Internet Verse Search Commentaries Word Analysis ITL - draft

John 20:28

Context
NET ©

Thomas replied to him, 1  “My Lord and my God!” 2 

NIV ©

Thomas said to him, "My Lord and my God!"

NASB ©

Thomas answered and said to Him, "My Lord and my God!"

NLT ©

"My Lord and my God!" Thomas exclaimed.

MSG ©

Thomas said, "My Master! My God!"

BBE ©

And Thomas said in answer, My Lord and my God!

NRSV ©

Thomas answered him, "My Lord and my God!"

NKJV ©

And Thomas answered and said to Him, "My Lord and my God!"


KJV
And
<2532>
Thomas
<2381>
answered
<611> (5662)
and
<2532>
said
<2036> (5627)
unto him
<846>_,
My
<3450>
Lord
<2962>
and
<2532>
my
<3450>
God
<2316>_.
NASB ©
Thomas
<2381>
answered
<611>
and said
<3004>
to Him, "My Lord
<2962>
and my God
<2316>
!"
GREEK
apekriyh
<611> (5662)
V-ADI-3S
ywmav
<2381>
N-NSM
kai
<2532>
CONJ
eipen
<2036> (5627)
V-2AAI-3S
autw
<846>
P-DSM
o
<3588>
T-NSM
kuriov
<2962>
N-NSM
mou
<3450>
P-1GS
kai
<2532>
CONJ
o
<3588>
T-NSM
yeov
<2316>
N-NSM
mou
<3450>
P-1GS
NET © [draft] ITL
Thomas
<2381>
replied
<611>

<2036>
to him
<846>
, “My
<3450>
Lord
<2962>
and
<2532>
my
<3450>
God
<2316>
!”
NET ©

Thomas replied to him, 1  “My Lord and my God!” 2 

NET © Notes

tn Grk “answered and said to him.”

sn Should Thomas’ exclamation be understood as two subjects with the rest of the sentence omitted (“My Lord and my God has truly risen from the dead”), as predicate nominatives (“You are my Lord and my God”), or as vocatives (“My Lord and my God!”)? Probably the most likely is something between the second and third alternatives. It seems that the second is slightly more likely here, because the context appears confessional. Thomas’ statement, while it may have been an exclamation, does in fact confess the faith which he had previously lacked, and Jesus responds to Thomas’ statement in the following verse as if it were a confession. With the proclamation by Thomas here, it is difficult to see how any more profound analysis of Jesus’ person could be given. It echoes 1:1 and 1:14 together: The Word was God, and the Word became flesh (Jesus of Nazareth). The Fourth Gospel opened with many other titles for Jesus: the Lamb of God (1:29, 36); the Son of God (1:34, 49); Rabbi (1:38); Messiah (1:41); the King of Israel (1:49); the Son of Man (1:51). Now the climax is reached with the proclamation by Thomas, “My Lord and my God,” and the reader has come full circle from 1:1, where the author had introduced him to who Jesus was, to 20:28, where the last of the disciples has come to the full realization of who Jesus was. What Jesus had predicted in John 8:28 had come to pass: “When you lift up the Son of Man, then you will know that I am he” (Grk “I am”). By being lifted up in crucifixion (which led in turn to his death, resurrection, and exaltation with the Father) Jesus has revealed his true identity as both Lord (κύριος [kurios], used by the LXX to translate Yahweh) and God (θεός [qeos], used by the LXX to translate Elohim).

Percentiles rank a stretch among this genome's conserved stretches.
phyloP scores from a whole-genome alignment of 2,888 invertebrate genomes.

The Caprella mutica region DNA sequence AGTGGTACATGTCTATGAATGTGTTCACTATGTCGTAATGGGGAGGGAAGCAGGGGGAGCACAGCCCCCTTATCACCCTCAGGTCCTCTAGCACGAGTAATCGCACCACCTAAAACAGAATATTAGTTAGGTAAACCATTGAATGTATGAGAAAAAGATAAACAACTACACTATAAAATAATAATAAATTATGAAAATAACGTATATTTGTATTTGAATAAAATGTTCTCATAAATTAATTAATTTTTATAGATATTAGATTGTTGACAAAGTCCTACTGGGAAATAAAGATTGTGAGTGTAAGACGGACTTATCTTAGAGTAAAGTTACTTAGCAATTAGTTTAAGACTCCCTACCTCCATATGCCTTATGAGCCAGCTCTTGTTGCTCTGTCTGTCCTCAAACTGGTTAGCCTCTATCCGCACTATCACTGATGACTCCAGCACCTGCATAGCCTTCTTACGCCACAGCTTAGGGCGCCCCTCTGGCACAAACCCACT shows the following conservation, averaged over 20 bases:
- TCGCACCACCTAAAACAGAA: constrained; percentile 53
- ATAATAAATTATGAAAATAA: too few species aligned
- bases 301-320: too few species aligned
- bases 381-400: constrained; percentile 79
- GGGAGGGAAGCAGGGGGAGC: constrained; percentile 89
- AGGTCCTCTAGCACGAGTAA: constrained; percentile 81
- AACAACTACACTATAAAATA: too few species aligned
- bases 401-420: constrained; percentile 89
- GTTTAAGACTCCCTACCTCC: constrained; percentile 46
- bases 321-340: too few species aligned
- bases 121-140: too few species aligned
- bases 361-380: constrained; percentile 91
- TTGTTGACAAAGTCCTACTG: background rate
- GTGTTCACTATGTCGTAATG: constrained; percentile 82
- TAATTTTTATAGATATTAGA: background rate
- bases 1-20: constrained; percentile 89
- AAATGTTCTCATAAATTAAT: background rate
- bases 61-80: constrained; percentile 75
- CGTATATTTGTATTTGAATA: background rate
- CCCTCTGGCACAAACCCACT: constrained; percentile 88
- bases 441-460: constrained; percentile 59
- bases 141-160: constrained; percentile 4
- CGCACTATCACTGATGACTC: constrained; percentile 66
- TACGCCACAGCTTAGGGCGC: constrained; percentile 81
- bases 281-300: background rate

TIP #19: Use the Study Dictionary to learn and to research all aspects of 20,000+ terms/words. [ALL]
created in 0.02 seconds
powered by bible.org